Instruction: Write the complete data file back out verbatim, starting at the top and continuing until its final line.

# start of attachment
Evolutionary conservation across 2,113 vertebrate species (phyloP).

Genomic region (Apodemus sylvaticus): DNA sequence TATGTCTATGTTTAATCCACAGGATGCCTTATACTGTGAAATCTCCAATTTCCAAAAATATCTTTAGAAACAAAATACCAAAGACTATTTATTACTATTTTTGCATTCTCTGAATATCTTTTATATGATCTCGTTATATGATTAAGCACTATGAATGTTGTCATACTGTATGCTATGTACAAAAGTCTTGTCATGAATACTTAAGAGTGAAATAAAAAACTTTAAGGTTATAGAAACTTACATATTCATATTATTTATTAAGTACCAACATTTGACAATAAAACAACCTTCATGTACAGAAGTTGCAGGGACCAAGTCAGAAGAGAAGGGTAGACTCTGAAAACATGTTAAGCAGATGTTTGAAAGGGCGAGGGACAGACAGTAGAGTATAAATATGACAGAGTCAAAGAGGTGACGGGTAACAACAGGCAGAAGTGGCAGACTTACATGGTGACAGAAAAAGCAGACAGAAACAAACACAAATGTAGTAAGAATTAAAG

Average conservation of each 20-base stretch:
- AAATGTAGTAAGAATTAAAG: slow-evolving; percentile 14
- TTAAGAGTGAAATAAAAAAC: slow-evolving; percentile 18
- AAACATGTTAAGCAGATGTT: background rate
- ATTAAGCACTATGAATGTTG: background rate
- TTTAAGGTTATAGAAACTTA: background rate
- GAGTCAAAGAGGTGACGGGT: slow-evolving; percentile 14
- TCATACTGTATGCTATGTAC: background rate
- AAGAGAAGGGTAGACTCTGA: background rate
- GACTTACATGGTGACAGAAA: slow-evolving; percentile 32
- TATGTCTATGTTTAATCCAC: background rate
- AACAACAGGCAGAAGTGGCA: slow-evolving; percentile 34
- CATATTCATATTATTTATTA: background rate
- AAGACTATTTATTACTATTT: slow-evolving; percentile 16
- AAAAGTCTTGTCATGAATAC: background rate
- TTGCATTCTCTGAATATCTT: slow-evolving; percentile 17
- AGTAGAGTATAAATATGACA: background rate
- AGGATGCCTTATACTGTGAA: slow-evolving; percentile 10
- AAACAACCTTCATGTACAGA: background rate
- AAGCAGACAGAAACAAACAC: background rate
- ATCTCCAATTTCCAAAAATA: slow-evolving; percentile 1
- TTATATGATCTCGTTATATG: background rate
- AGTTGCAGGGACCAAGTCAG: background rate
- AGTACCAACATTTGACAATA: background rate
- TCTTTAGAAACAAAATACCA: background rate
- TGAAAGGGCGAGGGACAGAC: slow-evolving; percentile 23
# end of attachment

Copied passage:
Evolutionary conservation across 2,113 vertebrate species (phyloP).

Genomic region (Apodemus sylvaticus): DNA sequence TATGTCTATGTTTAATCCACAGGATGCCTTATACTGTGAAATCTCCAATTTCCAAAAATATCTTTAGAAACAAAATACCAAAGACTATTTATTACTATTTTTGCATTCTCTGAATATCTTTTATATGATCTCGTTATATGATTAAGCACTATGAATGTTGTCATACTGTATGCTATGTACAAAAGTCTTGTCATGAATACTTAAGAGTGAAATAAAAAACTTTAAGGTTATAGAAACTTACATATTCATATTATTTATTAAGTACCAACATTTGACAATAAAACAACCTTCATGTACAGAAGTTGCAGGGACCAAGTCAGAAGAGAAGGGTAGACTCTGAAAACATGTTAAGCAGATGTTTGAAAGGGCGAGGGACAGACAGTAGAGTATAAATATGACAGAGTCAAAGAGGTGACGGGTAACAACAGGCAGAAGTGGCAGACTTACATGGTGACAGAAAAAGCAGACAGAAACAAACACAAATGTAGTAAGAATTAAAG

Average conservation of each 20-base stretch:
- AAATGTAGTAAGAATTAAAG: slow-evolving; percentile 14
- TTAAGAGTGAAATAAAAAAC: slow-evolving; percentile 18
- AAACATGTTAAGCAGATGTT: background rate
- ATTAAGCACTATGAATGTTG: background rate
- TTTAAGGTTATAGAAACTTA: background rate
- GAGTCAAAGAGGTGACGGGT: slow-evolving; percentile 14
- TCATACTGTATGCTATGTAC: background rate
- AAGAGAAGGGTAGACTCTGA: background rate
- GACTTACATGGTGACAGAAA: slow-evolving; percentile 32
- TATGTCTATGTTTAATCCAC: background rate
- AACAACAGGCAGAAGTGGCA: slow-evolving; percentile 34
- CATATTCATATTATTTATTA: background rate
- AAGACTATTTATTACTATTT: slow-evolving; percentile 16
- AAAAGTCTTGTCATGAATAC: background rate
- TTGCATTCTCTGAATATCTT: slow-evolving; percentile 17
- AGTAGAGTATAAATATGACA: background rate
- AGGATGCCTTATACTGTGAA: slow-evolving; percentile 10
- AAACAACCTTCATGTACAGA: background rate
- AAGCAGACAGAAACAAACAC: background rate
- ATCTCCAATTTCCAAAAATA: slow-evolving; percentile 1
- TTATATGATCTCGTTATATG: background rate
- AGTTGCAGGGACCAAGTCAG: background rate
- AGTACCAACATTTGACAATA: background rate
- TCTTTAGAAACAAAATACCA: background rate
- TGAAAGGGCGAGGGACAGAC: slow-evolving; percentile 23